We will also be discussing how to make sure that we do not continue to lose Heritage buildings to developers. You will hear about the results of this meeting soon.

Mary Gallagher,


Update to come shortly

Homes in Argyle Park...taken in 2013.

Homes in Argyle Park...taken in 2013.

Babylon Village Heritage Conservancy

Babylon Village Heritage Conservancy

Babylon Village Heritage Conservancy's cover photo

Babylon Village Heritage Conservancy's cover photo


More terrible news aside from the Smith House travesty. Beautiful historic home on Argyle Ave in Argyle Park is next up on the chopping block.
From Mary Gallagher:
Last night I went to the Zoning Board of Appeals where they announced that the Board's lawyer had made recommendations to the Board. Without saying what those recommendations were, they voted to accept them. Jerry Miscovsky, who did the lion's share of the tremendous amount of work in the Conservancy's attempt to save the house, tried to get the ZBA to send a copy of the notification to him, pointing out that by the ZBA's own rules (which he had with him and offered to the ZBA) he is entitled to such a copy and as he had submitted a letter requesting it back in February, it was a disappointment when he was told that his request would be submitted to the Board's attorney who would then advise the ZBA how to handle it.. While we still don't know what the ZBA's attorney recommended, the general feeling is that the Smith house is doomed. As soon as we find out the ruling, we will bring you up to date.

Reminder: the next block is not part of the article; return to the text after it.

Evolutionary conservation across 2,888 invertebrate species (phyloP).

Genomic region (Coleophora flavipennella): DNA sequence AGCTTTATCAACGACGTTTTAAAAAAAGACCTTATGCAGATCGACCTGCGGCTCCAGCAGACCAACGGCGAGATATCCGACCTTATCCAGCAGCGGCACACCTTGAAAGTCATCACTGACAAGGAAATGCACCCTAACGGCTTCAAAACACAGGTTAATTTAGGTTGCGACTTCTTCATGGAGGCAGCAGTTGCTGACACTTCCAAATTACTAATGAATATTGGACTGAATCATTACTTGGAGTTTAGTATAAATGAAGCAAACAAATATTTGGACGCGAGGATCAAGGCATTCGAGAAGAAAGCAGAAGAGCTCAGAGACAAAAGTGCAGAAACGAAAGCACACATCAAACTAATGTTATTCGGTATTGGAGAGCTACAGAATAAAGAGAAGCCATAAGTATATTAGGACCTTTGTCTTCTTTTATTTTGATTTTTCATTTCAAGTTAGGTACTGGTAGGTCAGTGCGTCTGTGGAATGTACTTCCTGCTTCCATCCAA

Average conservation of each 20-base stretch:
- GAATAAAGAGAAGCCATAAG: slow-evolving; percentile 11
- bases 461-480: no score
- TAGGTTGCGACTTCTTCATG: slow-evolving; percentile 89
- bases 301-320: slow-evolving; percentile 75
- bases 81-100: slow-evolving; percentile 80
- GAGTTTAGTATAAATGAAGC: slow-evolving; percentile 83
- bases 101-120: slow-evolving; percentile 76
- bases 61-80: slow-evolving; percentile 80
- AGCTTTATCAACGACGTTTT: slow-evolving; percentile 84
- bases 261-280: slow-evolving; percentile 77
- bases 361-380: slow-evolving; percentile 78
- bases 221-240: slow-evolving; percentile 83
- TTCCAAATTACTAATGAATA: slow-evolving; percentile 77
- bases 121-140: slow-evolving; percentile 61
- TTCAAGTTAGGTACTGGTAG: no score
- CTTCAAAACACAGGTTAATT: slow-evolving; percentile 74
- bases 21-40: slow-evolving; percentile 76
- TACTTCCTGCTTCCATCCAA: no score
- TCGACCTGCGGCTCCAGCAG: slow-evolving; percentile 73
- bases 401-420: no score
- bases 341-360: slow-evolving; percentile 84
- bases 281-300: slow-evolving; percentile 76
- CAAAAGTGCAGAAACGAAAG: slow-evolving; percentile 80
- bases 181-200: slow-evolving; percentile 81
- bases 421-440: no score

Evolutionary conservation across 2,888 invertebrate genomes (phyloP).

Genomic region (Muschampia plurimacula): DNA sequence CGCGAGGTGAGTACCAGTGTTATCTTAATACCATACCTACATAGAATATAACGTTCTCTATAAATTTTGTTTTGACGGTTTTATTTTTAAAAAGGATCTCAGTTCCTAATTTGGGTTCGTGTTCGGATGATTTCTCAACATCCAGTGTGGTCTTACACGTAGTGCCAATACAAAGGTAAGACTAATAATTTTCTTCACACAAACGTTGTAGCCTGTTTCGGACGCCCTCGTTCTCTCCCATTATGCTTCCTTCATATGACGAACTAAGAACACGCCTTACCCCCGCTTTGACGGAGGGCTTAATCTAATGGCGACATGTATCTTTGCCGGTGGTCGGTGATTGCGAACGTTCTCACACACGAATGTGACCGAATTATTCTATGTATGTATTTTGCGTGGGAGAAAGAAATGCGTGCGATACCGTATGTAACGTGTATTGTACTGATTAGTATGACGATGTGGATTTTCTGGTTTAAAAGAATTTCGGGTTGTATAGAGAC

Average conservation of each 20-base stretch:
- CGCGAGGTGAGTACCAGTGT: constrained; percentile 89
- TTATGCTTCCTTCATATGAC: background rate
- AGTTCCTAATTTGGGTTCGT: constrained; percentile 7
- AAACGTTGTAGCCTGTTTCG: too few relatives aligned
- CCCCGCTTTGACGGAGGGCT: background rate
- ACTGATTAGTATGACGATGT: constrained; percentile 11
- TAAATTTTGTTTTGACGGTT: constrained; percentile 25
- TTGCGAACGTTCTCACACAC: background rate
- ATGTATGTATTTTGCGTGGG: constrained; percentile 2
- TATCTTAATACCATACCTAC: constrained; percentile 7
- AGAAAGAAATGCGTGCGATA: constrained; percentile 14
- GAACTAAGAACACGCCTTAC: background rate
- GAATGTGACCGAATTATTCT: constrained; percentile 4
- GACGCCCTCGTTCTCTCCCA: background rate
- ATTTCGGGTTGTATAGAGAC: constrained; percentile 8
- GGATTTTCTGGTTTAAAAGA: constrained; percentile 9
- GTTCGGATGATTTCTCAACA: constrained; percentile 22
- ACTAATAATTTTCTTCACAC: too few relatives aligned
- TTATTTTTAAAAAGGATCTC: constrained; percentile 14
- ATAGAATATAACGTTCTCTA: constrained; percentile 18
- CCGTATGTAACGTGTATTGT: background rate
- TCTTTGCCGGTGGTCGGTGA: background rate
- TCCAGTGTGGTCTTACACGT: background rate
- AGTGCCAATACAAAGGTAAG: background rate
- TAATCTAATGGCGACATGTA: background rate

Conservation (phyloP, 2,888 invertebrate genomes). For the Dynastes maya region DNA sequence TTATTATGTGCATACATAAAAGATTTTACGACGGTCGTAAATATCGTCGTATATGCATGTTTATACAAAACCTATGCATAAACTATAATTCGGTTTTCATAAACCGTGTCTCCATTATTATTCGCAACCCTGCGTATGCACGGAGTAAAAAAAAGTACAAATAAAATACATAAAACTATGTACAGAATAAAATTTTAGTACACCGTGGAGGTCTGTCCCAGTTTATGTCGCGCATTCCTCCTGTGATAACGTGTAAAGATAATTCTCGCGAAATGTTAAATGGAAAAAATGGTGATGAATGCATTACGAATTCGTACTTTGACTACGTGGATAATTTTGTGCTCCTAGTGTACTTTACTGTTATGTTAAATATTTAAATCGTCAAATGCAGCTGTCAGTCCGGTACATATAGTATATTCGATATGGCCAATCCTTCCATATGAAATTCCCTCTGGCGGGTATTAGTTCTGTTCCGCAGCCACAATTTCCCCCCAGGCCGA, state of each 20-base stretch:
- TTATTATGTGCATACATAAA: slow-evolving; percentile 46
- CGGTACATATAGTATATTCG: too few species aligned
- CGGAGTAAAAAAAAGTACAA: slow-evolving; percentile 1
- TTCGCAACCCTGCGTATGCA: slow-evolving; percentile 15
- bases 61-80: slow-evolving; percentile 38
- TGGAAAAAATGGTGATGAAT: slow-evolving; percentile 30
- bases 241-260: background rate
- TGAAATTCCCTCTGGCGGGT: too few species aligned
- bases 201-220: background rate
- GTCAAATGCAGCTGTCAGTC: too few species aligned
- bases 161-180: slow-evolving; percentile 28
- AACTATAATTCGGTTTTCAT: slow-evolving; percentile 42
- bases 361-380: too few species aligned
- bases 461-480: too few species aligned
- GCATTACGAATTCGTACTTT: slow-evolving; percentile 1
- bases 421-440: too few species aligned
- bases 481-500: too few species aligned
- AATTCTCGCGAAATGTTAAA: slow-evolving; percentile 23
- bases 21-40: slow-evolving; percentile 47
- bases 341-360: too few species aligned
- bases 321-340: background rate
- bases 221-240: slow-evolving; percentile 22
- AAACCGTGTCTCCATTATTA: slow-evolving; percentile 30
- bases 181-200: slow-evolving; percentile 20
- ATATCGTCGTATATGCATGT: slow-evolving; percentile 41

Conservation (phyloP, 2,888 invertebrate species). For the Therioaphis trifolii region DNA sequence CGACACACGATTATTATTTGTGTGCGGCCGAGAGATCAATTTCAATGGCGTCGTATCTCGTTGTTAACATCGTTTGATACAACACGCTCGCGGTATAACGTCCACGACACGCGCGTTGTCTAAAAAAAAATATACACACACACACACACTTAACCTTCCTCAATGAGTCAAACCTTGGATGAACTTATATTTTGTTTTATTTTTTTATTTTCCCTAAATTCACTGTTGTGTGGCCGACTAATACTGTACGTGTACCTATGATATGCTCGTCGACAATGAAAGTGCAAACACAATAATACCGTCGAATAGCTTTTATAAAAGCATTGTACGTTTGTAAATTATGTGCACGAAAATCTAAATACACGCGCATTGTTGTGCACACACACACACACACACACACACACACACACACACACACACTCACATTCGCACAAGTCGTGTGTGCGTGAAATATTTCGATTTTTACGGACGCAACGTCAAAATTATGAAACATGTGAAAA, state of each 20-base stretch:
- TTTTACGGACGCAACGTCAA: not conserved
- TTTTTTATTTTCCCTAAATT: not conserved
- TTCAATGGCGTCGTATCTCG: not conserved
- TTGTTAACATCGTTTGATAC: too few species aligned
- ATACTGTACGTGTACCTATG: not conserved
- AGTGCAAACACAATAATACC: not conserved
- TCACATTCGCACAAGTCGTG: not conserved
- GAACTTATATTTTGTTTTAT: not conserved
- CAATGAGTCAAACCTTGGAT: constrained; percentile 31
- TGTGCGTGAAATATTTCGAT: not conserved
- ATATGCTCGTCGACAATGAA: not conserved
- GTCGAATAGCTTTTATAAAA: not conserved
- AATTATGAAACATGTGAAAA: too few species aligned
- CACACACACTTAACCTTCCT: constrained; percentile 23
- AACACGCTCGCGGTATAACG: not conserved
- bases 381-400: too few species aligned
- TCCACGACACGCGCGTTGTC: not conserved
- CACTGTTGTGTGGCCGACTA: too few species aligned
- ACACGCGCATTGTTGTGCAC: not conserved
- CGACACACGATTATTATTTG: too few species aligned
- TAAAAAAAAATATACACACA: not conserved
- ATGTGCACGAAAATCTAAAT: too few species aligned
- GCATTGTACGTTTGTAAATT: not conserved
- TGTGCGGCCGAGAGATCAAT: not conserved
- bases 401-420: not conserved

At the same ZBA meeting, the new owner of 43 Argyle Avenue (previous owners were Laura and Steve Poppe) unveiled plans to demolish the 100+ year old home and replace it with a center hall colonial. After saying he and his wife had loved the feel of Argyle Park, he wants to destroy part of it. To his credit, he did say they intended to save Snake Path, the winding path that connects Argyle Avenue to the Ramble (the path around Argyle Lake). The new owner, Mark Maurino, seems to be a very nice man. That makes it more difficult to reconcile his desire to destroy the existing home and replace it with a style at odds with most of Argyle Park's homes. If anyone wishes to let the ZBA (Babylon Village Zoning Board of Appeals) know your opinion on the matter, please send a letter at once to the Zoning Board of Appeals, 153 West Main Street, Babylon NY 11702. Mary E Gallagher, President, Babylon Village Heritage Conservancy.